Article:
Ahead of Zamperini lay thousands of miles of open ocean, leaping sharks, a foundering raft, thirst and starvation, enemy aircraft, and, beyond, a trial even greater. Driven to the limits of endurance, Zamperini would answer desperation with ingenuity; suffering with hope, resolve, and humor; brutality with rebellion. His fate, whether triumph or tragedy, would be suspended on the fraying wire of his will.
Samuel S. Britt, Jr. Dies. Author of 307th Bomb Group book, “The Long Rangers”.
Samuel S. Britt, Jr. one of the 307th Association’s stalwart members died September 23, 2006 in Birmingham, AL. Same served the association in many ways but perhaps his most notable service involved researching and writing “The Long Rangers” probably the most extensive compilation of 307th World War II activities available. Sam is survived by his wife, Helen, two sons, 7 grandchildren and 6 great grandchildren.
The Long Rangers is the provocative WWII memoir of John Seymour Pangborn, a young engineer in the United States Air Force. Barely out of high school, John enlists in the armed services but his eagerness to participate in the war effort is curtailed by endless training and red tape. Still, John dutifully learns the ropes, participating in drills of skill and memory that will help him survive on the field of battle. After spending a year in training camps in the Deep South, the nation’s heartland, and on the golden coast of California, John and his Air Force crew are finally summonsed to take part in Allied fight in the Far East Theatre. As the war grinds on and the air battles become more intense, John gets a first-hand education about survival and man’s inhumanity to man. What follows is a clear and harrowing account of a group of noble young men flung into desperate missions for which they know there may be no return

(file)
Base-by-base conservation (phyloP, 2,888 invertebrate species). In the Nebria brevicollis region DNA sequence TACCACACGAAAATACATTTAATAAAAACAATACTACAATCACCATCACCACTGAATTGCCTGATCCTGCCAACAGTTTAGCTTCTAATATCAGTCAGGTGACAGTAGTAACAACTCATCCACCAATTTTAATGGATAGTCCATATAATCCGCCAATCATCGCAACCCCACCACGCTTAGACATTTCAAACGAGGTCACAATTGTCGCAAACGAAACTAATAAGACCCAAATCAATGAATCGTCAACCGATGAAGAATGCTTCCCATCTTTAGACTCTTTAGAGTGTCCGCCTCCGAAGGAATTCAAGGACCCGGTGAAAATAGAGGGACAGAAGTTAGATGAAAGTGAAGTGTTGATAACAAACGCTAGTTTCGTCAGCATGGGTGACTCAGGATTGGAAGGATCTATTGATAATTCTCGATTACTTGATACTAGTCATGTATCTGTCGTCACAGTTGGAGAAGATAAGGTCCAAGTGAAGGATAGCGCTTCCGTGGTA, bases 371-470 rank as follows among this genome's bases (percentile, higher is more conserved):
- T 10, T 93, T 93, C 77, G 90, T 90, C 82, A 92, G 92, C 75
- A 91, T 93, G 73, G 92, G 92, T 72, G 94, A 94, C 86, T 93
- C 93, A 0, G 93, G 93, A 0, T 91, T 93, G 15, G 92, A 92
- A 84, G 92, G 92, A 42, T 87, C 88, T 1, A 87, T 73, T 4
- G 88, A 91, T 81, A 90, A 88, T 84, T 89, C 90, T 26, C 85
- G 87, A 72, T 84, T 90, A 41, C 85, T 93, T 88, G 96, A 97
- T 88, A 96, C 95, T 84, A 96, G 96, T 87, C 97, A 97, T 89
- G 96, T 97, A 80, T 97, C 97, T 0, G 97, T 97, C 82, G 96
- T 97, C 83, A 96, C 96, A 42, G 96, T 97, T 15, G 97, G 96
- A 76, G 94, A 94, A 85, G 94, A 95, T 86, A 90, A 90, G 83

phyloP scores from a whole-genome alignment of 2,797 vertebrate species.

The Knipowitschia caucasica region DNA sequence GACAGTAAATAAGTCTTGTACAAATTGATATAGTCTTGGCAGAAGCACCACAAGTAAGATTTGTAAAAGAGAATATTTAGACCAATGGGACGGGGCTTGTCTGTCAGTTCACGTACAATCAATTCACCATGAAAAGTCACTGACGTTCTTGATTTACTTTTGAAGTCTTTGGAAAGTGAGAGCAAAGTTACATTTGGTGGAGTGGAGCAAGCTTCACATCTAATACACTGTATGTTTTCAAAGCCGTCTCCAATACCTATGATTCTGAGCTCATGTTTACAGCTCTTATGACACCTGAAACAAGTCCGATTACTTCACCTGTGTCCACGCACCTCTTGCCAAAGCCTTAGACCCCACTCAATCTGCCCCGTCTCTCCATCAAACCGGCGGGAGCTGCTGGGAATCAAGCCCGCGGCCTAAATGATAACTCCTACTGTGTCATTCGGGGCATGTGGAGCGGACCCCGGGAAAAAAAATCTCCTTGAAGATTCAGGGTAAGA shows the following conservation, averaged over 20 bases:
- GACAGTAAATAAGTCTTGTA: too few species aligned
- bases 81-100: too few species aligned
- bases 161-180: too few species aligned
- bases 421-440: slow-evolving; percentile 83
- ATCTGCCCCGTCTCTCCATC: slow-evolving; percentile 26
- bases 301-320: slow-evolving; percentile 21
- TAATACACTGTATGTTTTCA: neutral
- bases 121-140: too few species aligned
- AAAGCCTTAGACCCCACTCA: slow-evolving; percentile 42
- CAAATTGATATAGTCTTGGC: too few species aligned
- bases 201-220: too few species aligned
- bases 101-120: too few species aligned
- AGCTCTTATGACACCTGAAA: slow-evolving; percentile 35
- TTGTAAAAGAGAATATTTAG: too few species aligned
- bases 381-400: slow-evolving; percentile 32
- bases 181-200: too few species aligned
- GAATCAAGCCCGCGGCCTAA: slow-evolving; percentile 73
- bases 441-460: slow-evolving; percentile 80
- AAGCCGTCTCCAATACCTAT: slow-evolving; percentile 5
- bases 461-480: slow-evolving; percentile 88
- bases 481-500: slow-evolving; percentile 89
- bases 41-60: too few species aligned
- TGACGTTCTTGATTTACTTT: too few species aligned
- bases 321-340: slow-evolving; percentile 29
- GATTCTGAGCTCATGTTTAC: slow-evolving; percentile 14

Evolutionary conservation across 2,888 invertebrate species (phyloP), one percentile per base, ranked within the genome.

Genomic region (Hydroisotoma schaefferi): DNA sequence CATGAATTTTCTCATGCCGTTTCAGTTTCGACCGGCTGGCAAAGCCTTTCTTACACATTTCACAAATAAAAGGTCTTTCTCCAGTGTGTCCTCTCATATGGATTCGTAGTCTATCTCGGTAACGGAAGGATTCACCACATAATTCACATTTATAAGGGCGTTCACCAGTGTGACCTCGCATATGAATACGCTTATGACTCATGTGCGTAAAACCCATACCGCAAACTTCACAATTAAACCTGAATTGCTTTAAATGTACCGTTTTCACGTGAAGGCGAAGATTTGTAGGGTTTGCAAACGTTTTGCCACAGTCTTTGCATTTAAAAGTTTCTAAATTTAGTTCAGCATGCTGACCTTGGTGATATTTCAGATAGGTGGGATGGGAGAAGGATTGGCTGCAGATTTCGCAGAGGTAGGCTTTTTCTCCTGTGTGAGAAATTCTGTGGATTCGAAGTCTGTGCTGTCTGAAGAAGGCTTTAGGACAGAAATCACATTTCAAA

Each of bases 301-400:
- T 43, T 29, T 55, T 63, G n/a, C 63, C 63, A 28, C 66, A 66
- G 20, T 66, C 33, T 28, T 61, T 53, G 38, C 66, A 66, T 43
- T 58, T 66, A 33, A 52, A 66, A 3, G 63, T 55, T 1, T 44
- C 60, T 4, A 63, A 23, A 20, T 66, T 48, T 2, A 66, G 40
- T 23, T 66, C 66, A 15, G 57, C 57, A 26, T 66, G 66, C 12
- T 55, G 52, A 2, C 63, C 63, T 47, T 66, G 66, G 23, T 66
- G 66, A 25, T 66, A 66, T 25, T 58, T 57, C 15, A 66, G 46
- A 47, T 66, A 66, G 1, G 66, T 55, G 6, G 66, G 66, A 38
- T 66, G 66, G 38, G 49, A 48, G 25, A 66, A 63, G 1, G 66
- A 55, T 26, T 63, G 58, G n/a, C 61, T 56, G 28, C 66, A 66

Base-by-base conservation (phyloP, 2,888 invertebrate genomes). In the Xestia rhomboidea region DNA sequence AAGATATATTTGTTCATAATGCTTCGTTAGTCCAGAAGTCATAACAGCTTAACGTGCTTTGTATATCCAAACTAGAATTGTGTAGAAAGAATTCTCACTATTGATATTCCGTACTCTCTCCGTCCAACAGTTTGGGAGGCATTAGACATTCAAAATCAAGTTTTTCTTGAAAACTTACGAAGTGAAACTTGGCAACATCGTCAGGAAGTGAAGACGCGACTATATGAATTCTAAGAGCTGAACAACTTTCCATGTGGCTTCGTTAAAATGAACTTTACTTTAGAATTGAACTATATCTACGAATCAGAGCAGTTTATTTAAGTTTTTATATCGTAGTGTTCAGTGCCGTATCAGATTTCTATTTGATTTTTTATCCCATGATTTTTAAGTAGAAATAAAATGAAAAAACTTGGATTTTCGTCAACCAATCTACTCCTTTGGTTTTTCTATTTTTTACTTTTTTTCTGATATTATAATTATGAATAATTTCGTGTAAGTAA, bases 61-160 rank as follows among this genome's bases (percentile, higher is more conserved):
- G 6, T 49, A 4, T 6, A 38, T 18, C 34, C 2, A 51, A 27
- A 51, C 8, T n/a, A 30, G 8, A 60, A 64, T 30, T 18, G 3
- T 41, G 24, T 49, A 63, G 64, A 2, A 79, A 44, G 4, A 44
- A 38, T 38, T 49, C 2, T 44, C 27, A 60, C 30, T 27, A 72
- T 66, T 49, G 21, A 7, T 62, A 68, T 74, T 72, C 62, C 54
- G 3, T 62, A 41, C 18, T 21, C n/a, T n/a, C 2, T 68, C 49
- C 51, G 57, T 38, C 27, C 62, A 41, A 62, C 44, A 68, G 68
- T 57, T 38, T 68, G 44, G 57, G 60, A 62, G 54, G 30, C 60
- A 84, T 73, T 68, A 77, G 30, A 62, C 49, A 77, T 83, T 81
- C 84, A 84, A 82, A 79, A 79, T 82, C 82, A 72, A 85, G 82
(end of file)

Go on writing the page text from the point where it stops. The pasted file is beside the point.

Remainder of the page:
David G. Oakley
The story of Sgt. George D. Oakley, Jr. and his fellow B-24 crew members, in the skies above the Pacific Ocean during WWII as they completed their missions in helping to save our world from tyranny.
“Theirs was extremely hazardous duty and it is remarkable that it was performed by these mere boys from America.
It might be noted here, and the reader might remain mindful, as the story progresses, that these mere boys were in so many ways just that, mere boys. This couldn’t be more clearly depicted than when reading of the days these boys mischievously slipped away from K.P. duty before being dismissed finding themselves paying the consequences the following day, or neglecting to sweep out their quarters one morning only to sweat out the consequences following the unexpected inspection, or lying around reading and sleeping, sitting around playing cards and drinking Cokes, swimming and lying on the beach, shooting targets with their .45s, building up their living quarters and constructing crude furniture and fixtures from scraps, partying with the added benefit of alcohol provided by the Army one day, only to be “bored” the next day, and on and on, as the war wore on.